Moxos Indians; Moyos

[map of the Moxos Indian province] A group of tribes, famous in the mission annals of Bolivia, belonging to Arawakan stock. In savage state they subsisted upon hunting and fishing, living in rude huts and leading a wandering life. They excelled in boat making, pottery and music and had a method of picture writing. Polygamy was not common. They were cannibals and tortured prisoners of war. The first mission was founded by the Jesuit Father Cipriano Baraza in 1614. On the expulsion of the Jesuits from Spanish America, 1161, the Moxos Missions were turned over to the Franciscans. Today they are noted for their upright character and industry. They excel as weavers, builders and wood-carvers. Numbering about 30,000, they are zealous Catholics.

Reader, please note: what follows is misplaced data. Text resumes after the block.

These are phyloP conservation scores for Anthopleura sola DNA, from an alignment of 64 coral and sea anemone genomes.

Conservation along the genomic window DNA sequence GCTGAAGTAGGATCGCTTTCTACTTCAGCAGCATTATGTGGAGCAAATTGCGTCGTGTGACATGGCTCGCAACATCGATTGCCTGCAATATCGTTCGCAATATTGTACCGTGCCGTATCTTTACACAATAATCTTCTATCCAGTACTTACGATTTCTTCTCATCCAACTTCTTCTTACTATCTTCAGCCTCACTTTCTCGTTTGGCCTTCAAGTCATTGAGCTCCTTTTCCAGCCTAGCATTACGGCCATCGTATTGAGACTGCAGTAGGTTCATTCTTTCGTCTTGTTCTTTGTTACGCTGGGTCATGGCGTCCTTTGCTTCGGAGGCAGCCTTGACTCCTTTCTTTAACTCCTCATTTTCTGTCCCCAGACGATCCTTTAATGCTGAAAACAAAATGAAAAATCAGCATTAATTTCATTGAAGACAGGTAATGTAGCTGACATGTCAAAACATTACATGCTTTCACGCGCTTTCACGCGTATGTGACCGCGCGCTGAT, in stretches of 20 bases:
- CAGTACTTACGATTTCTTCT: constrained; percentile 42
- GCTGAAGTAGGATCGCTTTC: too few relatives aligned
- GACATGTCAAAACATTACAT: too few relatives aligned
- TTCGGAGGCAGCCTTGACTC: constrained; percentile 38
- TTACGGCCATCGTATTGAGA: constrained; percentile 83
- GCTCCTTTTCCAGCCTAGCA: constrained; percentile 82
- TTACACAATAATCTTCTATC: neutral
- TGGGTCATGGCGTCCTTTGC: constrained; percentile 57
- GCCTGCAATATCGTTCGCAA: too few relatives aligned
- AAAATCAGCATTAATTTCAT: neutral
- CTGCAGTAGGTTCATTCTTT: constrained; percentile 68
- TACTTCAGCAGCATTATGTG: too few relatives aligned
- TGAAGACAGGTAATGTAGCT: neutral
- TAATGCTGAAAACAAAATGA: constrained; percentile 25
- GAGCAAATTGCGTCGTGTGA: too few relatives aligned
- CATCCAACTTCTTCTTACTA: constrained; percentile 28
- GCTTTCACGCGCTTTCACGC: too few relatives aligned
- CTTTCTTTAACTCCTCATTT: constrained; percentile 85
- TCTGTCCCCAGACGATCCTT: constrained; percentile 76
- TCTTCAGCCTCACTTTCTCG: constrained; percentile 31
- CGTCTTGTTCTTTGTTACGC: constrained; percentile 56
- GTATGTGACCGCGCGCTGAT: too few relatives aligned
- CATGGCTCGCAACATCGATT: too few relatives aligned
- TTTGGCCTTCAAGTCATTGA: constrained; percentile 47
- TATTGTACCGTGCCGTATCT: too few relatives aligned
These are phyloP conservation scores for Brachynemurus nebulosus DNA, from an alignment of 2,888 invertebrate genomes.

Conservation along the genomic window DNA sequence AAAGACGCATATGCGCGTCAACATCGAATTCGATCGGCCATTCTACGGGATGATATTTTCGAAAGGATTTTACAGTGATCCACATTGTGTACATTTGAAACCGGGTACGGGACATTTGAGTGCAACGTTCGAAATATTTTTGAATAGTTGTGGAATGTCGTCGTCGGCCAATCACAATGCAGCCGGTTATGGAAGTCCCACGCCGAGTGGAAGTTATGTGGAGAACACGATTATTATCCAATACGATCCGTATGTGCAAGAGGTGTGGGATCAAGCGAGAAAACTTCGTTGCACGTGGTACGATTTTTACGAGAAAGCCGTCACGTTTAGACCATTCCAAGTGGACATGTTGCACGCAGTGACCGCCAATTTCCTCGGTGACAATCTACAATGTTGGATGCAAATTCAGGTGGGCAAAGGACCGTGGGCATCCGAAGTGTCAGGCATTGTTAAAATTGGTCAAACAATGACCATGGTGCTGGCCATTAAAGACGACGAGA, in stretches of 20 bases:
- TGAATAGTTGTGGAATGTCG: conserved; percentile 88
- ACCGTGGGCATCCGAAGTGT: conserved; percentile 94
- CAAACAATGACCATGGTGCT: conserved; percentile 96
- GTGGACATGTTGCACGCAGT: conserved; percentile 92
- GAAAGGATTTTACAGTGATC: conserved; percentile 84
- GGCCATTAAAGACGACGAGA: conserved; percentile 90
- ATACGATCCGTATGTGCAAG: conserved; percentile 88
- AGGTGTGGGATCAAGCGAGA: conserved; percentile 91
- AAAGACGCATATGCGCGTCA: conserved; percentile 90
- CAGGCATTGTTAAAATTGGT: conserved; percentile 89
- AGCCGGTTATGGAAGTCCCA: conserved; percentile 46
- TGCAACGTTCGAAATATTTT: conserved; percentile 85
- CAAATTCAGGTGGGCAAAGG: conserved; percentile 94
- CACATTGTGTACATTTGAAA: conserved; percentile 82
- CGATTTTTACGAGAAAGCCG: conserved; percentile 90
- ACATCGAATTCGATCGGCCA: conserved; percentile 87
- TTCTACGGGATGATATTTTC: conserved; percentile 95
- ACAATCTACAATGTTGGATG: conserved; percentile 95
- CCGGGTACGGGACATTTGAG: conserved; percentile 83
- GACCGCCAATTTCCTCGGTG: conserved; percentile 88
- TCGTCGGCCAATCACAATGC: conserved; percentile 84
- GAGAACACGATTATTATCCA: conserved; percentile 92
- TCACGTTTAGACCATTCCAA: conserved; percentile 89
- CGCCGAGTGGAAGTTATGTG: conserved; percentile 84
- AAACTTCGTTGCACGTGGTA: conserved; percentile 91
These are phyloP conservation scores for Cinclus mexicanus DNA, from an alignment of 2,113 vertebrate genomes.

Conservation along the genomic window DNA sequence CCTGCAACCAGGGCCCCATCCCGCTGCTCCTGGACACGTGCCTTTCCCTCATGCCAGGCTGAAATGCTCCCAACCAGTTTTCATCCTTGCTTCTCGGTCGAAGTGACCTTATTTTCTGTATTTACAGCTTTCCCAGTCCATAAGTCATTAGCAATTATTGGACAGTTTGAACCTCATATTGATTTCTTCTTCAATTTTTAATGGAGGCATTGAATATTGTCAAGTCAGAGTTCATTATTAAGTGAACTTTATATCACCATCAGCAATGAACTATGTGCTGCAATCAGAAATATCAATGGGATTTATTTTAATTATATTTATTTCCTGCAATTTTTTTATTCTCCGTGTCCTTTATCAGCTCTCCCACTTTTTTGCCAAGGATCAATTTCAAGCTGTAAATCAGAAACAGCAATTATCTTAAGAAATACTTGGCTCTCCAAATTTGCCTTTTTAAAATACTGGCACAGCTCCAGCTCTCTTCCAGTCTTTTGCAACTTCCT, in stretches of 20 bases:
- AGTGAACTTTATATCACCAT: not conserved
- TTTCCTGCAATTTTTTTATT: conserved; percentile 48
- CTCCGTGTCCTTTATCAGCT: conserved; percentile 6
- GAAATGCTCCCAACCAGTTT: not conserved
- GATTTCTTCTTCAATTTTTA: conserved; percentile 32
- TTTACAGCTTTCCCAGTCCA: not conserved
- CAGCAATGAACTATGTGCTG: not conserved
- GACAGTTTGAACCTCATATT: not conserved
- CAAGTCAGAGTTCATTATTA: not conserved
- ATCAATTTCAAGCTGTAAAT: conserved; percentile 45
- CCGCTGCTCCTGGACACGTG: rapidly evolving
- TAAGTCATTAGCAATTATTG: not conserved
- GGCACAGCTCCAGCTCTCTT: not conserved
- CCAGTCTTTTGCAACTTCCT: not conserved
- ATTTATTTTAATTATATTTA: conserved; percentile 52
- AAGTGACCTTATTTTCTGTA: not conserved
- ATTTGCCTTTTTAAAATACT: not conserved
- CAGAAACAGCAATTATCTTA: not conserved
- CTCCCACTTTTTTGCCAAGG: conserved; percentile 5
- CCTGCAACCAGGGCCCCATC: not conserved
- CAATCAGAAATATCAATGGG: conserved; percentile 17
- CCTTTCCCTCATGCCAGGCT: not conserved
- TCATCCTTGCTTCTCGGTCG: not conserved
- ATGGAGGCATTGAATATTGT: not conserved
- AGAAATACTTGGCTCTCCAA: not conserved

New Catholic Dictionary

NCD Index SQPN Contact Author